mostly pro-life people. you're going to have a lot of people coming friday. i will say this and i didn't realize this but i was told you will have a very large crowd of people. i don't know as large or larger. some people say it's going to be larger pro-life people. and they say the press doesn't cover them. >> reporter: at the march for life two years ago, we met kristen hawkens. there was a sense the odds were stacked against their movement. >> are you going to give them more warning of an arrest? >> way back. >> why are you talking to the officers? >> what happened is the counter protesters decided to block the streets. the march for life has the permit. >> we need to show the world we're the life generation! >> we saw pro-choice advocates getting arrested they got taken away. >> yeah it was great. i love our students to see that. because they need to see that there are people who actually
believe that killing a baby up to the moment of birth and sometimes after is still okay. >> reporter: the mood today, less confrontation, more celebration. we met a mother returning to the march after two decades. >> you were here 20 years ago, why are you back now? >> we have a chance with the new administration with vice president pence, i'm so excited. for the first time in eight years we have a voice again. >> reporter: at the march there were people as far as the eye can see. >> hey, thank you! >> walking with kristen is like walking with a rock star. >> reporter: just blocks away the president was busy making other news today. meeting with british prime minister theresa may, trying to find common ground on the phone with mexican president nieto, signing two executive orders one designed to build up the military, the other to create a system of "extreme vetting" for immigrants. a decisive start to acting on those campaign promises. >> but millions of women have
been helped by planned parenthood. but we're not going to allow and we're not going to fund as long as you have the abortion going on at planned parenthood. >> reporter: the marchers today hoping the president will make good on that one. >> the fight to defund planned parenthood is not new, but withblic house, the senate and the white battle at its peakht now. >> when we talk about the preventive health services that are actually threatened in a defunding scenario breast cancer screenings pap tests, birth control, std testing and treatment, those are the kind of services that are threatened. >> reporter: the other battleground the supreme court, where many in the anti-abortion movement hope that roe versus wade could be overturned. >> what would you like to see on the supreme court? >> just where life is valued. >> reporter: president trump is expected to fill the vacant seat on the supreme court with a conservative justice. but it still wouldn't be enough to tip the scales. most court watchers say five would likely vote to uphold four would likely vote to strike down.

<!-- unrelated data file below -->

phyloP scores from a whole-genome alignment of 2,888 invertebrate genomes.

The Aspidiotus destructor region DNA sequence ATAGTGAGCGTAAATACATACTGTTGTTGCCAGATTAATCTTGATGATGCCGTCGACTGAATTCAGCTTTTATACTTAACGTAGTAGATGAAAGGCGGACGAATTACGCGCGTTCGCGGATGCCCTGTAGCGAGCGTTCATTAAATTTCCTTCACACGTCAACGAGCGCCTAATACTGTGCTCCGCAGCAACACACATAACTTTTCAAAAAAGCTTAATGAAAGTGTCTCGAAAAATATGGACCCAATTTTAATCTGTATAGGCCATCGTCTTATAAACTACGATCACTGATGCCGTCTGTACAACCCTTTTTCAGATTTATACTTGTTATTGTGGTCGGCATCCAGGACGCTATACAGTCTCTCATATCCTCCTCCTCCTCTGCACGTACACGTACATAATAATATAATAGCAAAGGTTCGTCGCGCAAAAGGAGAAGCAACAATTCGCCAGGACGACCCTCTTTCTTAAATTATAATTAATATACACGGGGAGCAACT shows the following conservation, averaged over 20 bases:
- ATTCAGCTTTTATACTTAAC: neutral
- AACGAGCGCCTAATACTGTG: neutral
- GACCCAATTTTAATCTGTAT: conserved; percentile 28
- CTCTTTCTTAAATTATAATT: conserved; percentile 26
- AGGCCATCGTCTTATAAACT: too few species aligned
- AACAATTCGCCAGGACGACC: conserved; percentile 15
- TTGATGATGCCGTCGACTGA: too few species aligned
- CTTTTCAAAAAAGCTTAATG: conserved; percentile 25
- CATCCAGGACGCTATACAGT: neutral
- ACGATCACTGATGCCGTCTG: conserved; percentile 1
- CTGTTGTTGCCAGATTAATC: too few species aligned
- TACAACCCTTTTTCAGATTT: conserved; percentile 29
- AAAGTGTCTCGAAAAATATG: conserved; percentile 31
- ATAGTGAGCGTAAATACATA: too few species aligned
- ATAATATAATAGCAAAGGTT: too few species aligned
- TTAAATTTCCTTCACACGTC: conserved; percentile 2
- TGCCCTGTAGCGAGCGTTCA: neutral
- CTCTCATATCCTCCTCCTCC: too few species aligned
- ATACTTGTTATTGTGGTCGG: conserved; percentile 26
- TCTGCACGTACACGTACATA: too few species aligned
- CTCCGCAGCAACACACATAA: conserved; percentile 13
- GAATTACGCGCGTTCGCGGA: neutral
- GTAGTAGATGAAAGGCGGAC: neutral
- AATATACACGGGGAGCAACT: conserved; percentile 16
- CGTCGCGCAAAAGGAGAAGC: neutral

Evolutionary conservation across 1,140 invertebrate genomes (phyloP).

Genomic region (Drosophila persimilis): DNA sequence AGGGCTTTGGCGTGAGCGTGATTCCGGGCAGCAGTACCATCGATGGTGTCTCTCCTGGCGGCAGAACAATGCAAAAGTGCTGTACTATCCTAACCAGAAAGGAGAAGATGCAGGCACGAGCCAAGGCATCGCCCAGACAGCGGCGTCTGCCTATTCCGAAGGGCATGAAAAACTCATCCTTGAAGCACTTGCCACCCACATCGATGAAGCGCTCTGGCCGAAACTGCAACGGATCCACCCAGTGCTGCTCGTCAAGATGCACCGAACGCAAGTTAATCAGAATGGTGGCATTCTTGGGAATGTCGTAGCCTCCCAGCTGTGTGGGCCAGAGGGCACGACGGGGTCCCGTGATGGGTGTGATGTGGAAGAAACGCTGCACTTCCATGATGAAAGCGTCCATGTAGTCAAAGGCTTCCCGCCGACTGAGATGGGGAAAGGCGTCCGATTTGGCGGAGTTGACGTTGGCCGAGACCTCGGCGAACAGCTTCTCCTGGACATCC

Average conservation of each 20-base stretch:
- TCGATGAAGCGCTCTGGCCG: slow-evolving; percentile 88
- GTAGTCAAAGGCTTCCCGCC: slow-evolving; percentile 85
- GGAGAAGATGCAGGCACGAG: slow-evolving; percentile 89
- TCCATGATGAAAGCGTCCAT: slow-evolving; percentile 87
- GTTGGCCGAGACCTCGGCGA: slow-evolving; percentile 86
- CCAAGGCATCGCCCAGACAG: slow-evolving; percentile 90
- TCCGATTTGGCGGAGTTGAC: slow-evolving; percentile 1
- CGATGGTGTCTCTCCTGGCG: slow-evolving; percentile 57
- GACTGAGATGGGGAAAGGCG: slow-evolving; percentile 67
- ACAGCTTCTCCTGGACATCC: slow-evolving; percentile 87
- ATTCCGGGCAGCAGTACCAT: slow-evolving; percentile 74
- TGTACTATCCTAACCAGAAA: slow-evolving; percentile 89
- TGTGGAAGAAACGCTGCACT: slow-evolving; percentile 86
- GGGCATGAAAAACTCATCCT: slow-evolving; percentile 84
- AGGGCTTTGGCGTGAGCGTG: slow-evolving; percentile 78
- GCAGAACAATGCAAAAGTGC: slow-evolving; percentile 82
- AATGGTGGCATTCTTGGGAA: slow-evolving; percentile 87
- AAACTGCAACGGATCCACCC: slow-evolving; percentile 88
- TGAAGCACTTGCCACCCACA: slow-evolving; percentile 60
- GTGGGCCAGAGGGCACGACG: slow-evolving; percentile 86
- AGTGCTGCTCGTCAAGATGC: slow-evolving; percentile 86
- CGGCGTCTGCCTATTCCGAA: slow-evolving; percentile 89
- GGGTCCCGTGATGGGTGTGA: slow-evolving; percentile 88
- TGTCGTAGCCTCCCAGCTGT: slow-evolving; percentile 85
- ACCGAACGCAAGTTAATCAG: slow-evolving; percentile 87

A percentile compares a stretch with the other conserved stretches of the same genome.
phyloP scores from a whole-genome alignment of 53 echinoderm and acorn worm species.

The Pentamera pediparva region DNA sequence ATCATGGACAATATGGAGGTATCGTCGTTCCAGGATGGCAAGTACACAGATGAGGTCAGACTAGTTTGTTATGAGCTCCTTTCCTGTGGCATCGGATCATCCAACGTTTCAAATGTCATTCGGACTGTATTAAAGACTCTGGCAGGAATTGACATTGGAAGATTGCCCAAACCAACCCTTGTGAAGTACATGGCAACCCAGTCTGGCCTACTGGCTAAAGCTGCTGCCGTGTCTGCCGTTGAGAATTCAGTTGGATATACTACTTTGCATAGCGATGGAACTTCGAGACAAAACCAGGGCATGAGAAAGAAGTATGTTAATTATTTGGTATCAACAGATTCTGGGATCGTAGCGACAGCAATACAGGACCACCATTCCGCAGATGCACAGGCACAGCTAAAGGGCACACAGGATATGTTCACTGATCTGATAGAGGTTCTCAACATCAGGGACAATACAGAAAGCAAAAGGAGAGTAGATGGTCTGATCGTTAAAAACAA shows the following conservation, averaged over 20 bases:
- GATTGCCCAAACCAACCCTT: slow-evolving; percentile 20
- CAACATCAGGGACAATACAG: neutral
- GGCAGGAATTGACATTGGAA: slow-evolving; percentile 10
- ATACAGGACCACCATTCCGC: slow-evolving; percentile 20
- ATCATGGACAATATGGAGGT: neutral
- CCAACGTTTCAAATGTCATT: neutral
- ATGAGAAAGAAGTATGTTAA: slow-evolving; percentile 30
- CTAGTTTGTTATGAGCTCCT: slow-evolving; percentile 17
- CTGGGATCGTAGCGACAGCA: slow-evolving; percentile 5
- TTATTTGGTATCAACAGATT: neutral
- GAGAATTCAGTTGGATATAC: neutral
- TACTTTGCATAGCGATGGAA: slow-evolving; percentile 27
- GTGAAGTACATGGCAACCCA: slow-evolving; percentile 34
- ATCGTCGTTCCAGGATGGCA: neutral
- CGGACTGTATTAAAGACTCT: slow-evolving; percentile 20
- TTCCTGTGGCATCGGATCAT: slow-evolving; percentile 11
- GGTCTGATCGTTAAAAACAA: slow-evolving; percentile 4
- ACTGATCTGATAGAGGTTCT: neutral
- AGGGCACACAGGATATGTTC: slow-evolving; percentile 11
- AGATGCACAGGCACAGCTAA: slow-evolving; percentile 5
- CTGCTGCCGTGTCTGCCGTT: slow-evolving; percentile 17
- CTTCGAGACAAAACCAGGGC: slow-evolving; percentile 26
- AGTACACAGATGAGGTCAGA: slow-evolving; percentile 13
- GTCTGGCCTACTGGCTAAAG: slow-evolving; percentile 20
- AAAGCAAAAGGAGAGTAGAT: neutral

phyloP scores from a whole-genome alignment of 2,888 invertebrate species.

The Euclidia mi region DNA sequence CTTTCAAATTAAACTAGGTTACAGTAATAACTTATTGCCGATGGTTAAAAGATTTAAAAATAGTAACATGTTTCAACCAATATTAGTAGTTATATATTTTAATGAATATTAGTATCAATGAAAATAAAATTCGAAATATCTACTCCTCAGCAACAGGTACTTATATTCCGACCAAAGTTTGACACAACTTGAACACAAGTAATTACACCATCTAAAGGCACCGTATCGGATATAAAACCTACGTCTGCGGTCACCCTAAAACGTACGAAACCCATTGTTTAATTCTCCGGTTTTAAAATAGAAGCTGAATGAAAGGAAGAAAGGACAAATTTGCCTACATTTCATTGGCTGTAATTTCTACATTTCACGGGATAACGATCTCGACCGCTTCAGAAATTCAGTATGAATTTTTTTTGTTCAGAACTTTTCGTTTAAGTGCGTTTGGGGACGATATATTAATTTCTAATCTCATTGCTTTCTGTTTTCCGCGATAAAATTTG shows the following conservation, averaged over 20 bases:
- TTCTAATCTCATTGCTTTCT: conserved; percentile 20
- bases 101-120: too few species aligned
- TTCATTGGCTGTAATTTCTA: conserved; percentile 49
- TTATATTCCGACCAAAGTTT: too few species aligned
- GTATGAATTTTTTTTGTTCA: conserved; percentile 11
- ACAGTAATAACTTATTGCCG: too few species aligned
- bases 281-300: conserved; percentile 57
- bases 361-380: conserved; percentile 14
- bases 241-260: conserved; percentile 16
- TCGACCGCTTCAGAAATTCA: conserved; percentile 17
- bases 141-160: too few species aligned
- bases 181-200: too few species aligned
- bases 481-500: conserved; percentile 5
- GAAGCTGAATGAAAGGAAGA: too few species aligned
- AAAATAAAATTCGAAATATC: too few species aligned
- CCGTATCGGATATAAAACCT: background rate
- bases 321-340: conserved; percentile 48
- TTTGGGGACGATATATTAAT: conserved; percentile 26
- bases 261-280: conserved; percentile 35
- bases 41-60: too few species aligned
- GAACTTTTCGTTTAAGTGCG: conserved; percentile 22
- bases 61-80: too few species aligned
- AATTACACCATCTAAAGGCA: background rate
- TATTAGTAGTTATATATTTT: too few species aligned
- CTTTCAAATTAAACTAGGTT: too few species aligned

>> the trump administration can restrict aborights canno any time soon. because more than the one opening on the supreme court that donald trump that this has been the settled law of the land for years. and absolutel wade is something that anyhould uphold and protect. we know when you make abortion illegal, you don't actually reduce abortion youy make it less safe. >> reporter: overturning roe versus wade is. krealy,sident is going to be ny womenen com com m hget in shape.te notonicada si to talk my icsourcetriar almo5%udinal innensatmeve e ngctio flu-like symptt start scribe ay so i canng weight.trgluten fre whin from chest congestion. can ne col, the #1 doctor recommended pain relief tylenol®